On the same day Barack Obama released what he claims to be a copy of his original, long-form birth certificate, the Oklahoma House of Representatives passed a measure to help ensure that all future candidates for the presidency are constitutionally eligible to hold the nation’s highest office.
Image released by the White House April 27, 2011
Without any debate yesterday, the Republican-controlled House passed Senate Bill 91 by a vote of 77-13. The only ones to vote against the legislation were Democrats, but 14 Democrats voted in favor it. It now moves onto the state Senate.
House author Sue Tibbs, R-Tulsa, said the measure is not connected to questions about the precise birthplace of Obama.
“This is not a ‘birther bill,’ ” she told the Tulsa World. “It has nothing to do with Obama at all.”
But she also told the Oklahoman newspaper, “The U.S. Constitution says you must be a U.S. citizen to run for president.”
Actually, the Constitution has a higher standard, indicating candidates for president need to be a “natural born citizen,” which has not only to do with one’s birthplace, but also the citizenship of a candidate’s parents.
Oklahoma’s bill is not complicated, as it requires that all candidates – not just those for president – shall “provide proof of identity and eligibility to hold the office.”
It requires the secretary of state to write up rules to specify the documentation that will be required and mandates that the documents be made available for public inspection.
The bill does not mandate birth certificates for those seeking state office, but an amendment calls for presidential candidates to produce certified copies of a birth certificate, a U.S. certificate of birth abroad or a report of birth abroad of a U.S. citizen to authenticate their status as a natural-born citizen.
A similar bill successfully made its way through the Arizona Legislature, but was vetoed April 18 by Republican Gov. Jan Brewer, who said, “I do not support designating one person as the gatekeeper to the ballot for a candidate, which could lead to arbitrary or politically motivated decisions.”
She added: “I never imagined being presented with a bill that could require candidates for president … to submit their ‘early baptismal or circumcision certificates’ among other records. … This is a bridge too far.”
Meanwhile, there’s a proposal already in the works in Louisiana, House Bill 561 by Rep. Alan Seabaugh and Sen. A.G. Crowe, and there would be no veto there.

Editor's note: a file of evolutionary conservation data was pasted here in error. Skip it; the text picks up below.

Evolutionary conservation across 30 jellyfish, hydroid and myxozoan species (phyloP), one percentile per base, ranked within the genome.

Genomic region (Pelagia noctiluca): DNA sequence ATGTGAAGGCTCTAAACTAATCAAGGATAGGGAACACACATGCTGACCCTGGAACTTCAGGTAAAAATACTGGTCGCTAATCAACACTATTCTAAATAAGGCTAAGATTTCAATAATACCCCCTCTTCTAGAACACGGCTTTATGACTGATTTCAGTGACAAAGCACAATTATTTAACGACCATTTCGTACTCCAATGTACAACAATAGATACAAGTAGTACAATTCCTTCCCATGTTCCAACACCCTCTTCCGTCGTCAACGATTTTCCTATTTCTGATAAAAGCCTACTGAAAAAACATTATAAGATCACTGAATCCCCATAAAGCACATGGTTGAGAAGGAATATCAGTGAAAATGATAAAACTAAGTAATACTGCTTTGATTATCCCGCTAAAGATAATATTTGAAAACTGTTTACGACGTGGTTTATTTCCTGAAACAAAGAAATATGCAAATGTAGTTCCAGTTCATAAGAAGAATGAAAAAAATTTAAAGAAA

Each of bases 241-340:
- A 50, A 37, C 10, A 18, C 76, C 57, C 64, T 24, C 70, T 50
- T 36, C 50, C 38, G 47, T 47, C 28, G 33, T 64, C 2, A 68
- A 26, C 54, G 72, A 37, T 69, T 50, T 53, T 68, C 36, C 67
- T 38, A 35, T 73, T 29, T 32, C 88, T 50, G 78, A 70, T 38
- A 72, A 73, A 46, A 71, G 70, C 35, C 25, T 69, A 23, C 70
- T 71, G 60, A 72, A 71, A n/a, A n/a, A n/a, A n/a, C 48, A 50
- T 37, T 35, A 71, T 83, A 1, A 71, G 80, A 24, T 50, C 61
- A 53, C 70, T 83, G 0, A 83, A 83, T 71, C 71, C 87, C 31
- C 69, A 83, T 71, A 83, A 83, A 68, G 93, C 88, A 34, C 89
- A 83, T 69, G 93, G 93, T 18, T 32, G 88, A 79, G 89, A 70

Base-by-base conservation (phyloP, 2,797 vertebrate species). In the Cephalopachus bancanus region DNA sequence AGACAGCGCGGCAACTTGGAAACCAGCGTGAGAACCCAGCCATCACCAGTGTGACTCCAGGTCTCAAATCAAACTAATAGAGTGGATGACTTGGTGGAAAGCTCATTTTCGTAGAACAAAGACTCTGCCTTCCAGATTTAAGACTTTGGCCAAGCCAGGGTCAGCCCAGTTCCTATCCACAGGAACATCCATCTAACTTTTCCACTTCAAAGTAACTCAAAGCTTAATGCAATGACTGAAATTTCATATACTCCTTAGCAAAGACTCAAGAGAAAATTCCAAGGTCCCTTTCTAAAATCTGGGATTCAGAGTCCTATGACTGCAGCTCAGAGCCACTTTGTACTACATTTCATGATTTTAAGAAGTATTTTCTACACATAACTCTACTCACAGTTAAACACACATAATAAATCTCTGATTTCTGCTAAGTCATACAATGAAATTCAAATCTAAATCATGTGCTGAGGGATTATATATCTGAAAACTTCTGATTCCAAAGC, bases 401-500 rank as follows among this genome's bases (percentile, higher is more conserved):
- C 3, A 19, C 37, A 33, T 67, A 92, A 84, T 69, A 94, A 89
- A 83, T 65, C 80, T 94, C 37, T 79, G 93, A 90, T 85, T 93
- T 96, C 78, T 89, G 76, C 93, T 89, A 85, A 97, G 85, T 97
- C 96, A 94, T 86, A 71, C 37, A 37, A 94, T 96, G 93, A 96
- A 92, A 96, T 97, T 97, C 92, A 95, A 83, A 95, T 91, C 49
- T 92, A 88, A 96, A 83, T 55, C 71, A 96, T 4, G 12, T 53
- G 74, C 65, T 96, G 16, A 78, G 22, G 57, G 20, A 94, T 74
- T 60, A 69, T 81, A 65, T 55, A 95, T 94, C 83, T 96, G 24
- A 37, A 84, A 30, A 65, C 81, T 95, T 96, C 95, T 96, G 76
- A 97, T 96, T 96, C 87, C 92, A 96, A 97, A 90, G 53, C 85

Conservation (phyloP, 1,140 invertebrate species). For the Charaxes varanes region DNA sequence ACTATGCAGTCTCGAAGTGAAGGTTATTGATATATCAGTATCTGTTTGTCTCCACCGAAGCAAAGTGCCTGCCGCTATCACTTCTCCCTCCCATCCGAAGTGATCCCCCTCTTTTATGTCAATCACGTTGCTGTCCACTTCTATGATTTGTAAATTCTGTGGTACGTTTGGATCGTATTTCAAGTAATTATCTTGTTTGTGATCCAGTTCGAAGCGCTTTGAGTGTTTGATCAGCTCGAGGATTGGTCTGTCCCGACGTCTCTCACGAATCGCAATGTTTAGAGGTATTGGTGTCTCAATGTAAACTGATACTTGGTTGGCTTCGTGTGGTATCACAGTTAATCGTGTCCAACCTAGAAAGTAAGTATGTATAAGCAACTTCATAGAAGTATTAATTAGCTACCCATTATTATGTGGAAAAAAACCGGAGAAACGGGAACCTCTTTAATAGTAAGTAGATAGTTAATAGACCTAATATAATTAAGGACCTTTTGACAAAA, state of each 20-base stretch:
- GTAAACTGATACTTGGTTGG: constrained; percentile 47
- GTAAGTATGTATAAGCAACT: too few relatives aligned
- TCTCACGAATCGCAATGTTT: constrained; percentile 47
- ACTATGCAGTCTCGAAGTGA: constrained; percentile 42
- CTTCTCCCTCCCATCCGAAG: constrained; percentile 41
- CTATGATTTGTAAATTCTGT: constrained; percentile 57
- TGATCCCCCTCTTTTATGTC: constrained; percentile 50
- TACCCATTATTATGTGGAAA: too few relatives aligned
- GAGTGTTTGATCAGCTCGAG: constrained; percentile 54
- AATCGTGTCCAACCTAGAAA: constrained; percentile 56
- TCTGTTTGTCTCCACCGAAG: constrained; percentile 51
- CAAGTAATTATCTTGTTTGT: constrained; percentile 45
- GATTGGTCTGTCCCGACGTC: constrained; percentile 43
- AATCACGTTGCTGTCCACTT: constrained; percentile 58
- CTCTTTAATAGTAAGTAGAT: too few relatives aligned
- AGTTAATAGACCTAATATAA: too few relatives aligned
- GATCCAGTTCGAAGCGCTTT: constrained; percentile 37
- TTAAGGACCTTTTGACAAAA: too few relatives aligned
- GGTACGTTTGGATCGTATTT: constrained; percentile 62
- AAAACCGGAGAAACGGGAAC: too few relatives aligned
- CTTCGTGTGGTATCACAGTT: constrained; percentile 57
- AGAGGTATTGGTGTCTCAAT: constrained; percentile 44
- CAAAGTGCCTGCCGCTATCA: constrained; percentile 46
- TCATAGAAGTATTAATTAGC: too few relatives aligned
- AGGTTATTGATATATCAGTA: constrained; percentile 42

“It’s not part of our package, but if the legislature passes it,
we’ll sign it,” Kyle Plotkin, press secretary to Gov. Bobby Jindal,
told the New Orleans Times-Picayune.
Plotkin said Jindal believes Barack Obama is a citizen but would not object to the bill submitted to the legislature.
The bill would require candidates who want to appear on
Louisiana ballots to file an affidavit attesting to their citizenship,
which would have to be accompanied by an “original or certified copy”
of their birth certificate.
The measure in Louisiana, along with a similar effort just announced
in Pennsylvania, makes it 15 states that have had such proposals
pending just this legislative session.
In Louisiana, House Bill 561 would
requires the candidates to “prove” they “meet the requirements for
president of the United States prescribed in Article II Section I of
Seabaugh told the New Orleans newspaper he’s concerned that of
all of the eligibility cases brought to court, attorneys representing
the president have prevented any from reaching the stage in which
evidence could be obtained.
“Not one of them has ever been decided on the merits,” Seabaugh told the newspaper. “As an attorney, that’s offensive to me.”
“This legislation is intended to send the message that even
those candidates who are running for our nation’s highest office are
not above the law,” he said in his announcement about the plan. “Final
passage of this legislation will provide additional levels of both
trust and verification that anyone seeking elected office in
Pennsylvania is just as much an American citizen as the voters
supporting their candidacy.
“Requiring all candidates for the offices of president and vice
president to submit valid proof of natural born citizenship
documentation in exchange for statewide ballot access is a fundamental
and long-overdue check and balance that must be implemented to further
ensure that the Oval Office is never occupied by anyone other than a
natural born American citizen,” he said.
WND previously has reported on other state-level efforts to ensure that candidates for the Oval Office meet the requirements established in the U.S. Constitution.
Such bills appeared this year in New Hampshire, Montana, Iowa, Maine, Tennessee, Connecticut, Georgia, Indiana, Missouri, Nebraska and Texas. Some efforts are conclusively out of the running this year, and in some states plans already are being made for next year, which still would give states time to impose a requirement for the 2012 election. Others still could be resurrected in the legislative process.